EDITORIAL>> Some private demagoguery
Asa Hutchinson was first. He deplored the 5-4 decision and said he would not support condemning private property for any but legitimate government use such as roads, but he wasnít specific and wasnít asked to be. He said the state might want to examine its laws and clarify them to be sure that private takings for private purposes were not allowed. Attorney General Mike Beebe and Lt. Gov. Winthrop Paul Rockefeller were close behind, Beebe even suggesting that the state Constitution already prohibited it with a powerful statement about the sanctity of private property.
But Beebe didnít finish the sentence. The provision simply says government canít take private property without properly compensating the owners. The legislature can authorize the condemnation of private property for other than strictly governmental purposes, and it has done so.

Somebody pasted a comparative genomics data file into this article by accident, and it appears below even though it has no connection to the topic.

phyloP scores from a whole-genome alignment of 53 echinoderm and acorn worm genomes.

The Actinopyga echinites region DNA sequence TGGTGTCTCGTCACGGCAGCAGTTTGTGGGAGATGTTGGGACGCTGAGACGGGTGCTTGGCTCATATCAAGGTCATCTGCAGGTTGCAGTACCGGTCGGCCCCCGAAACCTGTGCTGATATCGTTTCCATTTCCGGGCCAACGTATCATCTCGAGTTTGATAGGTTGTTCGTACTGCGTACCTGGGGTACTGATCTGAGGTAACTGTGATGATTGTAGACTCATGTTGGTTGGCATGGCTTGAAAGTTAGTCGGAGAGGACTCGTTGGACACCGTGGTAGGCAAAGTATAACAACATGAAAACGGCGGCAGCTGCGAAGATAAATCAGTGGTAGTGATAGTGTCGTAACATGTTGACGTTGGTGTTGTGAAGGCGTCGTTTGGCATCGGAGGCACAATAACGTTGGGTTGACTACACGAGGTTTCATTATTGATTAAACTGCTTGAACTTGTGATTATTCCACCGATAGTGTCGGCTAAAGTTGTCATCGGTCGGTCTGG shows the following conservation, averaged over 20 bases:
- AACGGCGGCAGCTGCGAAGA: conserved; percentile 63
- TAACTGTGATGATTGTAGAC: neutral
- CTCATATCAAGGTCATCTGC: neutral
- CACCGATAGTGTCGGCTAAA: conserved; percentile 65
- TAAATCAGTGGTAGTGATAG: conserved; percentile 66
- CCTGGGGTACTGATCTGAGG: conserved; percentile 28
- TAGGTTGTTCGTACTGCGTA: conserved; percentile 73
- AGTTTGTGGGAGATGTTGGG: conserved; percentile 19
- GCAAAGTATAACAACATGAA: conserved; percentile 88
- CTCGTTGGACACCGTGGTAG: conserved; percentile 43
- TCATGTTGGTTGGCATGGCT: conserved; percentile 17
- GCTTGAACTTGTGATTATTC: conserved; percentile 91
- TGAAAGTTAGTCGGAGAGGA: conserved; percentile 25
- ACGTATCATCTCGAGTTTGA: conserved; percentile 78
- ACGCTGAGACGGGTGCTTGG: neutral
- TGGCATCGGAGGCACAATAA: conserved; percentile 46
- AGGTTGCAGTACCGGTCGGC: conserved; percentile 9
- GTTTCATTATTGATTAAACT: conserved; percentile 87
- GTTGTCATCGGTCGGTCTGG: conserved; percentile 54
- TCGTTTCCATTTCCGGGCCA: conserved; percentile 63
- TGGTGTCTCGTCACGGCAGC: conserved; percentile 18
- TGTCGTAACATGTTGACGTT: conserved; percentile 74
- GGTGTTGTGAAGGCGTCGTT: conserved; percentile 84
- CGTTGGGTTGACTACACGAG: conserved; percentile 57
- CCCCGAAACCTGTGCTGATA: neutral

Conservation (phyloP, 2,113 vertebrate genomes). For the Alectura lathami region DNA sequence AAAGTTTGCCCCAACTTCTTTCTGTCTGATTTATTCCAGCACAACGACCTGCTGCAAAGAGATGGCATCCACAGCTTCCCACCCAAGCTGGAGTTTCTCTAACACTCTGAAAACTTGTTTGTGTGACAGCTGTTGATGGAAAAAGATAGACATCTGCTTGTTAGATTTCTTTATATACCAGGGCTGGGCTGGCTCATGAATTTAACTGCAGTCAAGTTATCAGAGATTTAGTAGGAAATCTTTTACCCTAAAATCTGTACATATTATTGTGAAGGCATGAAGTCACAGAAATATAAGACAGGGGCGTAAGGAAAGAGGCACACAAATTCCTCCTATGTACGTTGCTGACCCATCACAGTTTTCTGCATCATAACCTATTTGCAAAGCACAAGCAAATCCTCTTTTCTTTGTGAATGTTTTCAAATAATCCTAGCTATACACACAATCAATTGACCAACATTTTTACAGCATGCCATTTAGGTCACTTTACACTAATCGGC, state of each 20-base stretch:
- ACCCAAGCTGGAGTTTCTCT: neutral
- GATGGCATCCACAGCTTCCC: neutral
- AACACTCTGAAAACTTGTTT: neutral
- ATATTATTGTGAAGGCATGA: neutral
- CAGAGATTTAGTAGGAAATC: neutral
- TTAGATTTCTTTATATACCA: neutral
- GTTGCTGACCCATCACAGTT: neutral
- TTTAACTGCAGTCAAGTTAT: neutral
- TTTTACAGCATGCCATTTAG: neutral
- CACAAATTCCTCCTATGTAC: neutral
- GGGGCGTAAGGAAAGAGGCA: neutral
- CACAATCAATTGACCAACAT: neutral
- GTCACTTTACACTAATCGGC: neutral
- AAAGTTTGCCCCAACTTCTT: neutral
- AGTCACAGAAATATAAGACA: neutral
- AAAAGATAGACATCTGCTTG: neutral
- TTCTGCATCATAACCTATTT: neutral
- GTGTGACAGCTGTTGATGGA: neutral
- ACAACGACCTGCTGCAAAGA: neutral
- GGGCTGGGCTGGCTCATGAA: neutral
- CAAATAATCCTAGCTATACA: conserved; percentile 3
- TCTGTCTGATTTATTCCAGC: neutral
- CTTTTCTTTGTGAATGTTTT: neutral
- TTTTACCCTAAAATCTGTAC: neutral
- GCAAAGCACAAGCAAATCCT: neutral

We would point out the 2000 constitutional amendment, initiated by the General Assembly, that authorizes what is known as tax-increment financing ó converting taxes levied for schools and other local governments to aid private development.
The legislature then provided by statute for local governments to condemn private property for projects that will create jobs and enhance the community, like movie theaters, golf courses and shopping malls.